It is to be noted that the offset portions 16 of the clinch members are provided with openings and cooperative extensions or protuberances 32 and 33, respectively, or they may be provided with simple perforations as indicated at 3 1 (Fig. 2). The cooperative openings 32 and protuberances 33 may be formed by slitting and punching down portions of the offset members to providethe protuberances or integral straps 33, about which the sponge rubber may form itself during the heat treatment. These straps, being integral and unbroken, securely hold the sponge rubber body and provide a kind of stitch. or weave therewith, which is very effective and durable as a securing means. The invention, however, is not to be limited to the shape and character of protuberance 33 disclosed herein.

In Fig. 5 is shown a modified form of olinchmember wherein the bead or clinch portion 15 is clinched upon the untreated sponge rubber body and the covering 10 of felt or other material, prior to insertion into the mold. It should be readily apparent that the assembly shown in Fig. 5 may readily be inserted in the mold as a unit, after which the heat treatment is applied. During the heat treatment, the sponge rubber body expands and secures itself and the covering material 10 tightly within the bead or clinch portion 15. The sponge rubber enters the openings 32, or 34 when provided, and forms aboutthe protuberances or straps 33.

From the foregoing it should be apparent that an efficient and simple method and apparatus has been produced for the manufacture of window runways of the general type disclosed and that the shape of the core used for forming the window receiving channel upon the pane or panel received in the channel of the runway. The shape and size of the clinch or anchor member may also be varied to alter the outward appearance of the completed runway structure. While sponge rubber is considered a desirable material for the manufacture of runways, by the method and means disclosed herein, it is to be understood that other substances capable of expansion within the confines of the mold, may be employed with very effective results. I

l/Vhat is claimed is:

1. The method of fabricating a runway comprising placing in a mold a core having a contour corresponding to a desired form of runway channel, the mold having-a base and sidewalls, placing in the mold against each side wall an anchor member havinga clinch portion in abutment upon the base of the mold, covering the core, the base ofthe mold and each clinch portion with a covering strip for the runway body, placing in the mold upon the coveringstrip a quantity of material that will expand and retain its expanded condition upon subjection to heat confining the contents of the mold and subjecting the filled mold to a heat treatment for expanding the expansible material whereby to anchor the anchor member and cause the covering material to be pressure heldupon the clinch portion of the anchor member, then removing the formed runway from the mold.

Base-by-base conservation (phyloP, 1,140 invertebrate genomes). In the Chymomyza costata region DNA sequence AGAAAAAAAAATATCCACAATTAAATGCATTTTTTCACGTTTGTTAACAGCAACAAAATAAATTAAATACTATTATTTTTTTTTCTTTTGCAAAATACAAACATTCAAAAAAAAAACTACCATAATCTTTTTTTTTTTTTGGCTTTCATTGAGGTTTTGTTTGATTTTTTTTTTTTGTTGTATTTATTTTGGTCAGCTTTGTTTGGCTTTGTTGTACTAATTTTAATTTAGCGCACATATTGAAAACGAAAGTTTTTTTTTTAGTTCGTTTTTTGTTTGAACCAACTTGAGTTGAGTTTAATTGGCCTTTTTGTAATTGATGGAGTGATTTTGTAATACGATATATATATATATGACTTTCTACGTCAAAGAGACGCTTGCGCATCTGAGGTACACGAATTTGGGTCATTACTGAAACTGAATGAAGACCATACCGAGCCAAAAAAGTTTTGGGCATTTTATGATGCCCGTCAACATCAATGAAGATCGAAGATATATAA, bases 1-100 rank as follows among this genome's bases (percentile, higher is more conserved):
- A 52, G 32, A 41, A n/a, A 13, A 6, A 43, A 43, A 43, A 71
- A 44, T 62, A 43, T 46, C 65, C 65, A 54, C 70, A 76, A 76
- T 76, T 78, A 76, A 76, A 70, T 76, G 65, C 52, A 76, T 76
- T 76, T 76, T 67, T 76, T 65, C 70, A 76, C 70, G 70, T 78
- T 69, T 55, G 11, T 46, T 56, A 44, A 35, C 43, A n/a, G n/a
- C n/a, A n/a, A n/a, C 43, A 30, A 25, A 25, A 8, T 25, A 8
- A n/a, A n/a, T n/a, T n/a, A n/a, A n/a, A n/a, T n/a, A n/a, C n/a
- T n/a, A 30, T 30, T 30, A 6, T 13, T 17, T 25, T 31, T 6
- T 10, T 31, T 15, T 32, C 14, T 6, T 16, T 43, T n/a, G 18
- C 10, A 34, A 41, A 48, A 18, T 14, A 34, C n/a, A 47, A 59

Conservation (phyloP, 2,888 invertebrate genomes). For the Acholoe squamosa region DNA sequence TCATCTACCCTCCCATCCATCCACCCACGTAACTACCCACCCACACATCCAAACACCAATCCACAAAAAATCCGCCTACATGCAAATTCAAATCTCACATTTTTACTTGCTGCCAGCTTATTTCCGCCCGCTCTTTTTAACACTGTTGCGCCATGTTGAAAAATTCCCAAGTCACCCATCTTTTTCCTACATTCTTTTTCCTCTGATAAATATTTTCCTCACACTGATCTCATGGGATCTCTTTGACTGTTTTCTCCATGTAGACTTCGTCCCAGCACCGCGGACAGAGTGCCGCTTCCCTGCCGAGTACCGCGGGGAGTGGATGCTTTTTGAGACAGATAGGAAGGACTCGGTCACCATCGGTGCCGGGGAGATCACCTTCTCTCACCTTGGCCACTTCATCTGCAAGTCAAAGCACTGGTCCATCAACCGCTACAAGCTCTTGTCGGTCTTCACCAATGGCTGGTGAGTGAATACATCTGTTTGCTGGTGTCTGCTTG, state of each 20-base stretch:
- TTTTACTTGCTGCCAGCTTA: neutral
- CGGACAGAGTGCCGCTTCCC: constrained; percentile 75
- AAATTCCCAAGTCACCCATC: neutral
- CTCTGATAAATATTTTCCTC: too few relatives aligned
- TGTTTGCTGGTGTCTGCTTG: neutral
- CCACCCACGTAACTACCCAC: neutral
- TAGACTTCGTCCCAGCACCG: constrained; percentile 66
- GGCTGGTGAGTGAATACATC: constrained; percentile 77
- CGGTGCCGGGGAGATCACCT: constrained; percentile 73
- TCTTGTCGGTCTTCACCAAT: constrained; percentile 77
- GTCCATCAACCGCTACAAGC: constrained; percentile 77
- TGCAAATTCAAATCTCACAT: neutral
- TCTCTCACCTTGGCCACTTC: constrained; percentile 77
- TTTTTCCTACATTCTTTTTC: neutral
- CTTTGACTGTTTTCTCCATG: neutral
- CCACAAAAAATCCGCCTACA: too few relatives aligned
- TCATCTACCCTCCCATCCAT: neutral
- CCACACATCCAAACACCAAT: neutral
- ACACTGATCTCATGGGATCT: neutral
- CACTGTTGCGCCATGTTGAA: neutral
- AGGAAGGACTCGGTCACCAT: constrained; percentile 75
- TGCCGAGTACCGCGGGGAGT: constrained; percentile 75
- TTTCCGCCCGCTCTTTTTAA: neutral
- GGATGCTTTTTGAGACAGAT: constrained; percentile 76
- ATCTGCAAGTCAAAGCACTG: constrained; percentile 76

2. The method of fabricating a runway comprising placing in a mold a core having a contour corresponding toa desired form of runway channel, the mold having a base and side walls, placing in the mold against each side wall an anchor member having an anchor portion and a beaded clinch portion the bead of the clinch portion lying in abutment upon the base of the mold, placing in the mold a quantity ofmaterialthat will expand and retain its expanded condition upon subjection to heat, confining the contents of the mold and subjecting the filled mold to a heat treatment for expanding the expansible material whereby to anchor the anchor portion and the beaded clinch portion of the anchor member in the expansible material, then removing the formed runway from the mold.

3. The method of fabricating a runway comprising placing in a mold a core having a contour corresponding to a desired form of runway channel, the mold having a base and side walls, placing in the mold againsteach side wall a longitudinal strip of metal having a coextensive anchor portion turned toward the interior. of the mold and a longitudinal bead havinga clinch portion thereon, the bead of said strip lying in abutment upon the base of the mold, covering the core, the base of the mold and each clinch portion with a covering stripfor the runway body, placing in the mold upon the coverin strip a quantity of material that will expan and retain its expandedconditionuponsubjectiontoheat, confining the contents of the mold and subject- I HOWARD D. RANDALL.

Referenced by
Citing PatentFiling datePublication dateApplicantTitle
US3005213 *Oct 13, 1958Oct 24, 1961Stubnitz Greene CorpResilient seat construction and method
US3084824 *Dec 8, 1959Apr 9, 1963Allied ChemCarboy package
US3234756 *Nov 19, 1962Feb 15, 1966Stuart & Co Inc C HEarring construction
US3398217 *Feb 12, 1965Aug 20, 1968Robertshaw Controls CoMethod for manufacturing a program member for a reading head
US4169304 *Feb 16, 1978Oct 2, 1979Binder Burton AMethod of making a building column
US4314954 *Sep 6, 1979Feb 9, 1982Bakelittfabrikken A/SMethod of producing molded bodies of expanded plastic
US5120485 *Mar 28, 1990Jun 9, 1992Johnson Terry SMethod of forming glazed enclosure
Classifications
U.S. Classification264/46.5, 264/274, 49/441, 156/245, 264/46.7, 249/83
International ClassificationB29C44/02, B29C44/12
Cooperative ClassificationB29C44/1233
European ClassificationB29C44/12G2